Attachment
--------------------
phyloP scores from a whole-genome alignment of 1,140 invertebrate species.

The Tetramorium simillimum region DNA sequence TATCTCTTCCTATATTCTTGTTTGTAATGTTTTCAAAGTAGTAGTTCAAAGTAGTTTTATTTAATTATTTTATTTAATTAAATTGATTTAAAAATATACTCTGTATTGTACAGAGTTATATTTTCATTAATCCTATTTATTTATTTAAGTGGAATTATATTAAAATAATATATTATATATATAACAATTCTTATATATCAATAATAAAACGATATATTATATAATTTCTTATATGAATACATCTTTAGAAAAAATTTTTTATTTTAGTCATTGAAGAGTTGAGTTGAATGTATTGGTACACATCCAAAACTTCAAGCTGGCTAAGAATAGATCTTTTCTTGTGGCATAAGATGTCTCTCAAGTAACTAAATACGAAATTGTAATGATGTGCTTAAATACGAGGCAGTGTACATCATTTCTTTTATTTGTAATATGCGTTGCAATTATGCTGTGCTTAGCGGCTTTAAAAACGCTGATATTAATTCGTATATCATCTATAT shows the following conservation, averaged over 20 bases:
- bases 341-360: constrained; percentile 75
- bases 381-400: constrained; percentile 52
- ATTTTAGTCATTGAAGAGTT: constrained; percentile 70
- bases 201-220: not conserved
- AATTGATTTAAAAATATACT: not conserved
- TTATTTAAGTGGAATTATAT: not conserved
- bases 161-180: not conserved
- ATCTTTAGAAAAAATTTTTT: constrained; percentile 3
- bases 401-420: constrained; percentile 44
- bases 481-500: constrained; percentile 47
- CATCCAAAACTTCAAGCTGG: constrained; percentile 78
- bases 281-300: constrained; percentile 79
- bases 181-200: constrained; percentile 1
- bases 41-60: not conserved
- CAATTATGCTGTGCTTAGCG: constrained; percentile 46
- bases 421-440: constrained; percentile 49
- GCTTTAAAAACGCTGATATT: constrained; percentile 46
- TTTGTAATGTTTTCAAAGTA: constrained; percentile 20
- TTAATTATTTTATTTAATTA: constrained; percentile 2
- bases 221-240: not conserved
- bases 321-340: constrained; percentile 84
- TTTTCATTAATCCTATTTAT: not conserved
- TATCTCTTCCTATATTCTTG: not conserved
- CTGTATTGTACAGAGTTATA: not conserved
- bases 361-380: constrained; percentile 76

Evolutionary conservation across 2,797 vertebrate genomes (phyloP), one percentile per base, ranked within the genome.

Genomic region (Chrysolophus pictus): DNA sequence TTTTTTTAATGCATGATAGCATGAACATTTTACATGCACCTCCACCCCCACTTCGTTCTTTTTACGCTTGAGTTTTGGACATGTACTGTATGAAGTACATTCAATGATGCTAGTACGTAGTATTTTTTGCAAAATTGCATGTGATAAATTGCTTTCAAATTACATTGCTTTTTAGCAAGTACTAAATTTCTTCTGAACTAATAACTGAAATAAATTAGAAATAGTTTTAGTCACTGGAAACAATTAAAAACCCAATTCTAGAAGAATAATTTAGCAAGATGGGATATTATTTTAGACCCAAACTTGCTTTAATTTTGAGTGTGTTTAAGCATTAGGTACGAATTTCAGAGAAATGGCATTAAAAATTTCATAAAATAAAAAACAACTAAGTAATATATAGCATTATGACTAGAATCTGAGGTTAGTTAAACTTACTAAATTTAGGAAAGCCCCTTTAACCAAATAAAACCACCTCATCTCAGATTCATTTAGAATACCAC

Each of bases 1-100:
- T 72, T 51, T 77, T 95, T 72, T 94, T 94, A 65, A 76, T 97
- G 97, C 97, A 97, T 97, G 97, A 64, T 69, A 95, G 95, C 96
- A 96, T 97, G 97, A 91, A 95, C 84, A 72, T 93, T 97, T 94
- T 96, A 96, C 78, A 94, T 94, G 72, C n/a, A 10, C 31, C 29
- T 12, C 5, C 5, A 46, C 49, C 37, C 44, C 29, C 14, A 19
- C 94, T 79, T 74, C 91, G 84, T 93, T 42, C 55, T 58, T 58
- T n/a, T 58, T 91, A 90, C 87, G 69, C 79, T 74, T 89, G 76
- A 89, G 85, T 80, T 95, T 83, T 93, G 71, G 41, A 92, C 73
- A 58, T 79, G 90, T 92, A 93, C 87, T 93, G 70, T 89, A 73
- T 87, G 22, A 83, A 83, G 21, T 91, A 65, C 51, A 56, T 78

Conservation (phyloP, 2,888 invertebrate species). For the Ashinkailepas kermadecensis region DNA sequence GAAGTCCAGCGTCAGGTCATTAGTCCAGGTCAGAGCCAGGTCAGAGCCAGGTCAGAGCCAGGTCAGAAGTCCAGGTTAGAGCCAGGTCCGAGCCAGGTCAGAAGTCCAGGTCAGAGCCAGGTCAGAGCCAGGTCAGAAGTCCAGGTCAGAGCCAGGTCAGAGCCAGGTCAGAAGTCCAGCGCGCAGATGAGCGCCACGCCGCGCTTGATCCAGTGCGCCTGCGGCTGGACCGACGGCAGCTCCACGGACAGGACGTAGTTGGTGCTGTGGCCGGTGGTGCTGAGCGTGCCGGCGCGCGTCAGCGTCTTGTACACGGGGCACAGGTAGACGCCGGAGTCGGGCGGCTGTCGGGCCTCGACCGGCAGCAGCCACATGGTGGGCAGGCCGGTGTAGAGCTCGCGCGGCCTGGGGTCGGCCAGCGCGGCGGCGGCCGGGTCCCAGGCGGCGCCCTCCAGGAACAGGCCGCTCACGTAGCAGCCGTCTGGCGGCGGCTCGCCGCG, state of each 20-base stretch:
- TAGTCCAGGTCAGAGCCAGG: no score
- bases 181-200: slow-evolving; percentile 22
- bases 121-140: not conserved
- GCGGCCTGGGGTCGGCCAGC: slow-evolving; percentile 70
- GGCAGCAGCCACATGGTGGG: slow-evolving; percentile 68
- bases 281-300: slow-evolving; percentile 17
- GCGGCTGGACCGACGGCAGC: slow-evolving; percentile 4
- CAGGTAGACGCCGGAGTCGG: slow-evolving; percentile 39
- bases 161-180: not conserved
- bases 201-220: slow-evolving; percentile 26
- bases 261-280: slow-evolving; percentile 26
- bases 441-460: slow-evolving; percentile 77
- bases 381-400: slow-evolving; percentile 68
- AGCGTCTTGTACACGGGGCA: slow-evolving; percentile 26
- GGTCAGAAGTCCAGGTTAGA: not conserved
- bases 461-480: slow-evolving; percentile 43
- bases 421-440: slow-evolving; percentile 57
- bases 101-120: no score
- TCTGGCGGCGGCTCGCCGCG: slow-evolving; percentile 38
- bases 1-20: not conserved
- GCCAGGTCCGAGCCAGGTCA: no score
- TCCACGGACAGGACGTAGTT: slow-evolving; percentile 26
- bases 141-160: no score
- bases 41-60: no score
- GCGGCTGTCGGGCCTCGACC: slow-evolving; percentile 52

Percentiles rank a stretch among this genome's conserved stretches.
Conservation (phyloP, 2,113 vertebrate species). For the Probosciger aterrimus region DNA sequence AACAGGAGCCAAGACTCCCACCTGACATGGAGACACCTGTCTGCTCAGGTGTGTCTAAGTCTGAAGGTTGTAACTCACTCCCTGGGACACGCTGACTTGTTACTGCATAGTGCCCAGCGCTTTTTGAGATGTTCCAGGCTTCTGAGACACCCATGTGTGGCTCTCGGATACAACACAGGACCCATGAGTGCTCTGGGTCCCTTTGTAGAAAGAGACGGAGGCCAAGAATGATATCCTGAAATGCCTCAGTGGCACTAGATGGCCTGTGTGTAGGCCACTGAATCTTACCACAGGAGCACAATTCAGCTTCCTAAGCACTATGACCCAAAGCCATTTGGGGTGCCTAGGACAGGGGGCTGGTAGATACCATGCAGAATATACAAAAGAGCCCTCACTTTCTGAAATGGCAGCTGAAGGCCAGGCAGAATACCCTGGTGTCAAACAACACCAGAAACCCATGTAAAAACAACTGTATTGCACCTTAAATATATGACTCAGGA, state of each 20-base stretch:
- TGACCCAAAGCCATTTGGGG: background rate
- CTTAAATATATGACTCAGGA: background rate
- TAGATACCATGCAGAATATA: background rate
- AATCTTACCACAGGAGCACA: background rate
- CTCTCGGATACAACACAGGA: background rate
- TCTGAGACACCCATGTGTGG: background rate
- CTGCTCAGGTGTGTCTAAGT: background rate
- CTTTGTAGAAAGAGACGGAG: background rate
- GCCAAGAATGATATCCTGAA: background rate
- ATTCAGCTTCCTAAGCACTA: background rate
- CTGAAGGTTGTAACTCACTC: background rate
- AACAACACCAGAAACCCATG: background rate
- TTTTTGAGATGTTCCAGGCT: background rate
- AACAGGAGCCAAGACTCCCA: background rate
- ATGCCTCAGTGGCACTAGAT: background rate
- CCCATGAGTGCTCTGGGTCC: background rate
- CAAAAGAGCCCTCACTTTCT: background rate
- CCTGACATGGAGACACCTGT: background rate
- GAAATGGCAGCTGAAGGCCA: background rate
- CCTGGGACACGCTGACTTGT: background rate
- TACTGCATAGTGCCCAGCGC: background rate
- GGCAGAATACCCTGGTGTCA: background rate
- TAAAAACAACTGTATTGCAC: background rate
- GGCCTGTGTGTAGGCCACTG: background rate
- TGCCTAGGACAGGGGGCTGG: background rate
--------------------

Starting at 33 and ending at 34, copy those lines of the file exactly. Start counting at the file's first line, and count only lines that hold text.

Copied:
- A 96, T 97, G 97, A 91, A 95, C 84, A 72, T 93, T 97, T 94
- T 96, A 96, C 78, A 94, T 94, G 72, C n/a, A 10, C 31, C 29